- Associated Press - Sunday, February 28, 2016

LAFAYETTE, La. (AP) - Lafayette’s city leaders are examining a proposal to add a statue of a slave next to a state of a Confederate general in downtown Lafayette, and to leave the statue just as it is.

At issue is a monument to Confederate Gen. Alfred Mouton, which has become the subject of a heated public debate.

Similar debates over Confederate symbols are taking place all over the nation since the slayings of nine black worshippers last June at a church in Charleston, South Carolina.

The Advocate reports (https://bit.ly/2142OZL ) that adding a statue of a slave next to Mouton is one idea among many being looked at.

City-Parish Councilman Kenneth Boudreaux said adding a statue of a slave would put the Mouton statue in a better context. He said a sign explaining how the general’s family owned scores of slaves at the outbreak of the Civil War might also help.

“If we are going to base this on history, then let’s finish the story,” Boudreaux said.

Still, the city’s council members - including Boudreaux - have not made any specific proposals.

A recent legal opinion from the city-parish attorney said that council members could face contempt of court sanctions if they vote to remove the monument.

The local chapter of the United Daughters of the Confederacy, which donated the statue to the city in the 1920s, filed a lawsuit in 1980 to stop plans to move it from downtown to what was then the new city hall.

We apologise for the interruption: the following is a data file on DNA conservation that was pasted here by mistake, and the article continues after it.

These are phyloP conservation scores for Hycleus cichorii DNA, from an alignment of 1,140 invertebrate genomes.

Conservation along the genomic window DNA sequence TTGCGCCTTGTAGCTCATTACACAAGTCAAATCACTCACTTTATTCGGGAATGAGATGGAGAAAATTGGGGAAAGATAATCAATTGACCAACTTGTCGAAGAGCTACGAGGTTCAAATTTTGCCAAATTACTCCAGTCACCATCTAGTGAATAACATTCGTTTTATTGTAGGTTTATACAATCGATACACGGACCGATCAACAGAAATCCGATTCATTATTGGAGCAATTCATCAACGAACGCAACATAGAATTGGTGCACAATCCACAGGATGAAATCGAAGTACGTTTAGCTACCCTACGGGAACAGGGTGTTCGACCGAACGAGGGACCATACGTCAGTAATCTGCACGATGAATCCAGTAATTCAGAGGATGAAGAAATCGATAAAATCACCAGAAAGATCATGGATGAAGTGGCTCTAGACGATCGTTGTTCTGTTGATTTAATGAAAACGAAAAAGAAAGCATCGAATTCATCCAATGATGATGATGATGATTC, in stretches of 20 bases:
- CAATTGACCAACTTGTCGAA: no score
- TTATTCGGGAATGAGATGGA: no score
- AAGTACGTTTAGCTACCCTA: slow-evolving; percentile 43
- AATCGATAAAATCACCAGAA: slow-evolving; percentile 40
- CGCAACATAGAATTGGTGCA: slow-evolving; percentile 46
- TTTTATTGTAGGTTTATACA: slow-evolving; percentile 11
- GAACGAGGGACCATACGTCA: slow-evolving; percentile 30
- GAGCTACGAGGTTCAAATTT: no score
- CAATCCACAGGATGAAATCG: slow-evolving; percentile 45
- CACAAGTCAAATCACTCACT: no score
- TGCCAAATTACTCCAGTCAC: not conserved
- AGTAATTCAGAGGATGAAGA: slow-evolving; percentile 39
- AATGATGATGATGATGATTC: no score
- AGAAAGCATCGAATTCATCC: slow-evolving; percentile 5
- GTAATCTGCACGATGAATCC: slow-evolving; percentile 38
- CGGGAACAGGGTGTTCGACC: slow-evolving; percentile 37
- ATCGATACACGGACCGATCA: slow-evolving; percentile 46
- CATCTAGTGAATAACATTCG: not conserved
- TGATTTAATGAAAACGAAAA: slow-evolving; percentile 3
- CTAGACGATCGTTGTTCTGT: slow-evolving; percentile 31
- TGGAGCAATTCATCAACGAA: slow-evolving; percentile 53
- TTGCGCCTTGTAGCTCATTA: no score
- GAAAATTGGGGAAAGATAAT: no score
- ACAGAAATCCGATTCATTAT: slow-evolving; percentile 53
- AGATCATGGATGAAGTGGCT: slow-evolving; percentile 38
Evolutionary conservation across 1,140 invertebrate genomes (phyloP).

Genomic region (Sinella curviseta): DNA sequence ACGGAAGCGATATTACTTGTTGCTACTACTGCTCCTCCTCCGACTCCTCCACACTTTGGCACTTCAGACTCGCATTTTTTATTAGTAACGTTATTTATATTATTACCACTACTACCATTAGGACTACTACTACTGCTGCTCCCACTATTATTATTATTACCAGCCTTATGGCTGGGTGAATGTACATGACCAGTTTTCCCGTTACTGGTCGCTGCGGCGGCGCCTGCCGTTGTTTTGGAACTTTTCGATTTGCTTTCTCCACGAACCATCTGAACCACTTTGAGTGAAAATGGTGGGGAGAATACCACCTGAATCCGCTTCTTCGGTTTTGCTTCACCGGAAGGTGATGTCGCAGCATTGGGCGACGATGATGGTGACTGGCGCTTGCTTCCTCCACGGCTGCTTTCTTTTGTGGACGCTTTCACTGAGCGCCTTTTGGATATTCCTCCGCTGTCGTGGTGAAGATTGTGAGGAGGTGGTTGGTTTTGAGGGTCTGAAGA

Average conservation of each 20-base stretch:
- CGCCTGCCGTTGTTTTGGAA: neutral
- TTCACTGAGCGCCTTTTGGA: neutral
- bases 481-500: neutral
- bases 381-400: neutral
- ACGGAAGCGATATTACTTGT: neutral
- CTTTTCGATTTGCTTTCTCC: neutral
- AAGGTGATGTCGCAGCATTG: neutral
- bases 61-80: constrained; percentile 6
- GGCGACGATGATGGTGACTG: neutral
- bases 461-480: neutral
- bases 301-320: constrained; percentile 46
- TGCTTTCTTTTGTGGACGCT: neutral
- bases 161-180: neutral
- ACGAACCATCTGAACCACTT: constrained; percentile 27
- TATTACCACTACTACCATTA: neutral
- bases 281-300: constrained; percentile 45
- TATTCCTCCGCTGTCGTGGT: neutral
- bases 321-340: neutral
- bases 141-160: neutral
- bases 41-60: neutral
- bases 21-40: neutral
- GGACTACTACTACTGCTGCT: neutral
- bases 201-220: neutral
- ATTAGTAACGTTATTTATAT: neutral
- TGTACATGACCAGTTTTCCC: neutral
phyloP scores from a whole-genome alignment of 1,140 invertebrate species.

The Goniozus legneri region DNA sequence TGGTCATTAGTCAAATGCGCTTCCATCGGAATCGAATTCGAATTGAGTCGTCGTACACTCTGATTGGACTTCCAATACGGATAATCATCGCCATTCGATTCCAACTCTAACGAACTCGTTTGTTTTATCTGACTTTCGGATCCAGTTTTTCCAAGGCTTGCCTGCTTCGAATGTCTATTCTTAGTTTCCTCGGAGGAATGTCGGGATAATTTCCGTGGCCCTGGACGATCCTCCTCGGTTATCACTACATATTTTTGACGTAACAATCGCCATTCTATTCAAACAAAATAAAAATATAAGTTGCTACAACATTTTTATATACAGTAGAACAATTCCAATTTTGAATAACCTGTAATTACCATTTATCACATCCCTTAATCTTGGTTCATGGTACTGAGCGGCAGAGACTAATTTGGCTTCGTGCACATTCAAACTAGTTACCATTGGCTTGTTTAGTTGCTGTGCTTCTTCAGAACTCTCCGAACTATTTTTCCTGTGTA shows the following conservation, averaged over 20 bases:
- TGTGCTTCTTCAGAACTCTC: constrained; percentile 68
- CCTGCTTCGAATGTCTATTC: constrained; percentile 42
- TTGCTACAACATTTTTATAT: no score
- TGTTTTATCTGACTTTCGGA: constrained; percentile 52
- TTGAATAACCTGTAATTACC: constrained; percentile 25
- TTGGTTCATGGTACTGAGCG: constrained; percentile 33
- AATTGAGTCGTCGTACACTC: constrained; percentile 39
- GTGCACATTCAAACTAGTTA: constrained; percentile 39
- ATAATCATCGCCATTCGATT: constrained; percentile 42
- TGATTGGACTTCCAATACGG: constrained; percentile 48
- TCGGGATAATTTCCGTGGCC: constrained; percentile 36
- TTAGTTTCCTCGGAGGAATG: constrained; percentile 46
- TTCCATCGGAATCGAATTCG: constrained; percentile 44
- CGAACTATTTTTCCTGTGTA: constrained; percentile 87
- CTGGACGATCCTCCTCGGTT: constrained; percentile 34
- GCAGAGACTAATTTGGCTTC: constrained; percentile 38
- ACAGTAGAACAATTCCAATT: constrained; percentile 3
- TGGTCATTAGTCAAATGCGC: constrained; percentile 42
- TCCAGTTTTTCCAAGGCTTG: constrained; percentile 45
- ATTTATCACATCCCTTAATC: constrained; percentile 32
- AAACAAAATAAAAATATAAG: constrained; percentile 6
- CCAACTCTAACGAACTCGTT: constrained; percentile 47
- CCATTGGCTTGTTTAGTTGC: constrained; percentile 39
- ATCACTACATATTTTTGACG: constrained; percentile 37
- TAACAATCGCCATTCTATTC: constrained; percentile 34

To resolve that dispute, the city consented to a permanent injunction, agreeing to keep the general in place, barring sale of the property or street improvements.

City-Parish Attorney Paul Escott told council members the injunction is a binding legal agreement and they could face contempt of court sanctions for violating it. Escott also said the council could vote to challenge the 36-year-old injunction in court.

Barring a court fight, the council would have the option of leaving the statue in place and installing additional statues or new signs to put the Mouton statue in historical context, as has been suggested by some on both sides of the removal argument.

But the main group fighting removal, which calls itself “WHY NOT Alfred?” opposes new interpretive signs at the monument. In a statement posted on Facebook this week, the group cites concerns about “political correctness verbiage.”

“WHY NOT Alfred? will fight that battle even harder than we fought to preserve the statue in place. Interpretive signage is absolutely unacceptable to us,” the statement reads.

The “WHY NOT” label is an answer to the group pushing for removal of the statue, who have organized loosely into a group calling itself “Why Alfred?”

Mouton’s family plays a prominent role in the history of Lafayette. Alfred Mouton’s grandfather, Jean Mouton, is considered the founder of Lafayette. His father, Alexandre Mouton, was a key figure in the city’s history and held several political posts, including governor of Louisiana.

Alexandre Mouton also owned a sprawling plantation on land now filled in by downtown Lafayette and the surrounding neighborhoods.

At the time of the Civil War, he owned 120 slaves, more than anyone else in the parish except his brother Antoine, according to a recent history of the nearby Freetown neighborhood.

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Information from: The Advocate, https://theadvocate.com


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